So they admit it’s a load of old dingo’s kidneys, but hey that won’t stop them publishing, and the press reporting as fact what amounts to speculation.

    I could go on, but then I saw this article in the Daily Mail.

    http://www.dailymail.co.uk/health/article-1285201/Secondhand-smoke-increases-risk-mental-health-problems.html?ITO=1490

    The article ends with

    “‘Taken together, therefore, our data are consistent with other emerging evidence to suggest a causal role of nicotine exposure in mental health,’ the investigators concluded in their study that appeared in the Archives of General Psychiatry.”

    Plenty of foods contain nicotine. See http://www.craigsams.com/pages/tobac.html

    If I still smoked I would definitely be going outside for a fag right now.

  16. Joseph: if someone who’s a respected scientist at a respected organisation publishes a report, then an impartial news source ought to report it. If they deliberately ignore reports by equally respected organisations because one suits their political bias and the other doesn’t, then they’re not an impartial news source. The Times and DM certainly do the latter, which is completely fair enough as you say. There’s no evidence that the Beeb does, and if they did they’d be failing in their remit. If serious people in the relevant field respect the wrong organisations (which is basically the anti-AGW-coverage argument), then that really isn’t the fault of the news sources reporting on the issue.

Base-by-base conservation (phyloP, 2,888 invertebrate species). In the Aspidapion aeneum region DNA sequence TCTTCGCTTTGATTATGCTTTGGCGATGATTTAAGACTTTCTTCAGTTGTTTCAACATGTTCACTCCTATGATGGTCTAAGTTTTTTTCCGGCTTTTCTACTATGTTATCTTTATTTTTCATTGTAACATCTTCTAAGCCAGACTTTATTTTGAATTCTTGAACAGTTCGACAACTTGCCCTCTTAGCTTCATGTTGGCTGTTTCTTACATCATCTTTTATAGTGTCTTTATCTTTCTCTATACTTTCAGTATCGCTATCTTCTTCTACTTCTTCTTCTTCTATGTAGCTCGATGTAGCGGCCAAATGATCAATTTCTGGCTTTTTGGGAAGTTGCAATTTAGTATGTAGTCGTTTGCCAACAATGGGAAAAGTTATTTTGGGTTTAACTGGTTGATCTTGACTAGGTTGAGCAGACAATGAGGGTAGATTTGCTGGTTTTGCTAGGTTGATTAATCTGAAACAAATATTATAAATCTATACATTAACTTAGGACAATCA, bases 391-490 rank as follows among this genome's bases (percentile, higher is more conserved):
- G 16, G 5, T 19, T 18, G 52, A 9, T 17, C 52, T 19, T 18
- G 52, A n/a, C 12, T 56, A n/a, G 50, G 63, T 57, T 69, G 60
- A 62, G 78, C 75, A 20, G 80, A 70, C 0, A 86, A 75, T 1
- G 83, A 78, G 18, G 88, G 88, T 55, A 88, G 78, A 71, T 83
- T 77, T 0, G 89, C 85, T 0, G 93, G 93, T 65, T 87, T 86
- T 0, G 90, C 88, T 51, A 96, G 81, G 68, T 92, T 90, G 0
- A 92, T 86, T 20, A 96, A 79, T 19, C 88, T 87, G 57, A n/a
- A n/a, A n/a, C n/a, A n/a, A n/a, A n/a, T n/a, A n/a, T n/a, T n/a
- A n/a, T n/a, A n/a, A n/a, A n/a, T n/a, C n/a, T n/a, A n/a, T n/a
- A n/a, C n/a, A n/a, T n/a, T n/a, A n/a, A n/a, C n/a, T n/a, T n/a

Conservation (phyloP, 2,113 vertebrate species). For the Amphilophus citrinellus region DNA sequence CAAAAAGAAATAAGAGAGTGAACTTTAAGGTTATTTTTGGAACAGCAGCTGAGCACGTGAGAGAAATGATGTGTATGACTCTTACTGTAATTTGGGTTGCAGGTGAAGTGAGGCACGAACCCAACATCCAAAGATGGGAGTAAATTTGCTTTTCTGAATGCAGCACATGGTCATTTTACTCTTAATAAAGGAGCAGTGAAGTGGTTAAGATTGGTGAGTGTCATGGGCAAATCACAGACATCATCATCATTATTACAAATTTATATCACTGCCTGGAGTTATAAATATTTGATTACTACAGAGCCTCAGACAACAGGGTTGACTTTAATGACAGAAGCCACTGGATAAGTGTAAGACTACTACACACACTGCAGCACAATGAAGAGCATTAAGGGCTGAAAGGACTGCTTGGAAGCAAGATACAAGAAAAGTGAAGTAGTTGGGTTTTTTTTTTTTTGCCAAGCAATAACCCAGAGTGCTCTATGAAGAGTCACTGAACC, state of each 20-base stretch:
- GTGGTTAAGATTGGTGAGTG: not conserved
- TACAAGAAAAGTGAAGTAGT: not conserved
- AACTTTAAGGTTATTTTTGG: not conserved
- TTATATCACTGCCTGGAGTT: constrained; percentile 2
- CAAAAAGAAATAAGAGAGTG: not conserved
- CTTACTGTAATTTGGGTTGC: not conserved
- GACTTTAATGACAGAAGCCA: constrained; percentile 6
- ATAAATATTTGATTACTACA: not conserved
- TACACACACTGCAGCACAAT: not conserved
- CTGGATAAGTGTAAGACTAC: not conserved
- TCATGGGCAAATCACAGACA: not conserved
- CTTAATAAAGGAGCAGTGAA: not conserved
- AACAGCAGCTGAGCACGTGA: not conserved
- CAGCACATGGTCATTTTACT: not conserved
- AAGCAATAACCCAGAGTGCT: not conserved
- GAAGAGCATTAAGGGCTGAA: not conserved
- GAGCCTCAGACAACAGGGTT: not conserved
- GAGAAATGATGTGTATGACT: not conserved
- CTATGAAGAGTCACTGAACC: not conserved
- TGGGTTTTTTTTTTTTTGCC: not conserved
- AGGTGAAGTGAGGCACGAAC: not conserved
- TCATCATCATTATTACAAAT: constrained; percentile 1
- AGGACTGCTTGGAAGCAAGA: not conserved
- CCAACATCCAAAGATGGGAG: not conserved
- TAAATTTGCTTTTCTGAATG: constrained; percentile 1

Dearieme: now plot smoking *and* obesity. The theory is, decreased physical activity (which is primarily what obesity is about – most people in the US/UK have always-post-industrialisation eaten crap food) is partly offsetting the fall in heart disease caused by the decline in smoking, now that most of the people who’d ever give up smoking have done so. Similarly, the public health justification for the smoking ban – which, incidentally, I don’t view as a legitimate justification on JS Mill grounds – is that it’ll make the remaining smokers smoke a bit less.

    Ian: yes, the BBC report isn’t much cop (I’d not even noticed, because I default to reading any stats-based news by checking the source). Nearly all media coverage of statistics isn’t much cop, for obvious <a href="http://www.badscience.netpaging Ben Goldacre reasons. However, the way in which they fuck up statistics is seldom related to their political bias – I’ve had data-driven press releases I wrote published in the lefty press by journalists who’d misunderstood the data in ways that made their articles slant to the opposite view from their paper’s line, and published in the right-wing press by journalists who’d misunderstood the data in ways that did exactly the same.